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Discussion Starter · #1 ·
I did some searching and kept running into the issues with the aftermarket throttle cables for the injected V8 cars. Some had gone the route of building their own and through reading what they had done I decided it was time to try it. I did this over two years ago and it is still working and has not failed.

So I took the plunge and ordered the 36” long Lokar cable (P/N TC-1000U36) and Spectre Performance 4700 return spring set off Amazon. What you end up doing is removing the clevis off the accelerator pedal end of the Lokar cable. You do this by sliding the cable out of the housing and then sliding the clevis off the cable. From here you install the end off the factory cable but you have to cut the factory cable to get it off. Slide the end on the Lokar cable and reassemble. You will need to trim the Lokar cable to fit as I believe the factory one is around 32” long.

Some guys use the piece on the factory cable the bolts to the firewall and slide the Lokar cable into it. To do this it is my understanding the you cannot use the SS braided version of the Lokar cable.

The end on the Lokar cable that receives a ball will snap directly onto the TB. What I wanted to figure out is how to attach the cruise control cable as well. The cruise didn't work at that time so it was "I'll get to it later” kind of project but I ended up addressing it and it worked out really well. Enough of the intro and lets get to the project.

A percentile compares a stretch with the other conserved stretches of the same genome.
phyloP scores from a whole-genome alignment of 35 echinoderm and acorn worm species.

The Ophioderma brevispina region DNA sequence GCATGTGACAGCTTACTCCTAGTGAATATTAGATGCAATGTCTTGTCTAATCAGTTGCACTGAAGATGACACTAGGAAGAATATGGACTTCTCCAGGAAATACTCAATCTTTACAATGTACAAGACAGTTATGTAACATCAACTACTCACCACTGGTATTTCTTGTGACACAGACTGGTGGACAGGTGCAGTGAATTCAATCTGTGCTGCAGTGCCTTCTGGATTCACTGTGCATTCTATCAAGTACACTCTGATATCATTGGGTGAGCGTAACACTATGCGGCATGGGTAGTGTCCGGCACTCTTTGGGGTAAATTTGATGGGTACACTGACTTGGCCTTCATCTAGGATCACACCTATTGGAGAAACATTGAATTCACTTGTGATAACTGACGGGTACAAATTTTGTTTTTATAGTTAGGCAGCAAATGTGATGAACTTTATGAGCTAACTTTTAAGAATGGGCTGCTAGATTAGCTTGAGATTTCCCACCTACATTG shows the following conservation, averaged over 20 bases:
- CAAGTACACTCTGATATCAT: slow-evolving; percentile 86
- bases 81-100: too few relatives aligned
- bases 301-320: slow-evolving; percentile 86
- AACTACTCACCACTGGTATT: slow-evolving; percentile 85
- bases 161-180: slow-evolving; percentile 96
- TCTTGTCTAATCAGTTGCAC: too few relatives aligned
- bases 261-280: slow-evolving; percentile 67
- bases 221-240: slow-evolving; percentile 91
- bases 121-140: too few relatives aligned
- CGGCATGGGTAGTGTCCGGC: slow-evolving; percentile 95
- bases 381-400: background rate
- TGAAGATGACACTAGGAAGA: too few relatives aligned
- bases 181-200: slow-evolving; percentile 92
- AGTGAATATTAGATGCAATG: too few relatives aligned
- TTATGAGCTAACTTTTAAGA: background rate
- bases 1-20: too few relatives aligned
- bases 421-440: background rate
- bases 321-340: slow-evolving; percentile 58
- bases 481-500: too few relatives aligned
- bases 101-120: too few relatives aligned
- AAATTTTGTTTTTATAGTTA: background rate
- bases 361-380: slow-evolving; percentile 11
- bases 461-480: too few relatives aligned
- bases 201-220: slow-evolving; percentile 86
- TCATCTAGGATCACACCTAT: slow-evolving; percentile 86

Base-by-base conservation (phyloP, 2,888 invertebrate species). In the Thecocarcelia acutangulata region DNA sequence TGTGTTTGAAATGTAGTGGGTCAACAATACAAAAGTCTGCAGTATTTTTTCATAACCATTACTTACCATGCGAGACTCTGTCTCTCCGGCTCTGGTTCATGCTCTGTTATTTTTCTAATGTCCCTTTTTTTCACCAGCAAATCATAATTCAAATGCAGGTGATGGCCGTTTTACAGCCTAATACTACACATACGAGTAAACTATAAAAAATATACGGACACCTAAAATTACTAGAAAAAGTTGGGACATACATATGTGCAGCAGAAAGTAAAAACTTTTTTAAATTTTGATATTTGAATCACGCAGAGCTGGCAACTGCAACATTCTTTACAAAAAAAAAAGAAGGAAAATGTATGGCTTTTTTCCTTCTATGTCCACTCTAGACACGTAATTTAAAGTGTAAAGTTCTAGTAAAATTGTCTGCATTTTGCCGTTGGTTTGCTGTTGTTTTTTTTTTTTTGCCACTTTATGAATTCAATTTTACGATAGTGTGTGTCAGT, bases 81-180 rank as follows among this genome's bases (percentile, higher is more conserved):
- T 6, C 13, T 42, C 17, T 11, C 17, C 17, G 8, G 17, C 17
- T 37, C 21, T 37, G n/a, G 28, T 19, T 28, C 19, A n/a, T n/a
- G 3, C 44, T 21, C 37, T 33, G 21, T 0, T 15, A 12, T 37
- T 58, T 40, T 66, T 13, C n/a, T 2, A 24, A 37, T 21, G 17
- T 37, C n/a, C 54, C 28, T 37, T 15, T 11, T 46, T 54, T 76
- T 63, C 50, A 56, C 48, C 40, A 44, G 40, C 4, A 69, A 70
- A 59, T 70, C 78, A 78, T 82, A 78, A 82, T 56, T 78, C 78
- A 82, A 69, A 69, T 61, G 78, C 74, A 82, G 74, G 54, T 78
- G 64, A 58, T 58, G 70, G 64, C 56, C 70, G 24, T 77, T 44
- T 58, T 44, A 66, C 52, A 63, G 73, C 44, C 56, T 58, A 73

You will need to attach a return spring to the opposite side of the TB lever (kick down cable side) and then back to the throttle cable bracket as the Lokar cable does not have a built in one like the factory cable.

Again, I did some lurking on several Mustang sites to get the info. All the searches were turning up carb cable related threads as few have replaced their EFI cable but mine was starting to become an issue.

So here is how you make a proper cable and again I did this a couple of years ago on my Coupe and can say that it is 100% better and I should have done it about three years prior. Remove the stock throttle cable and it should look something like this: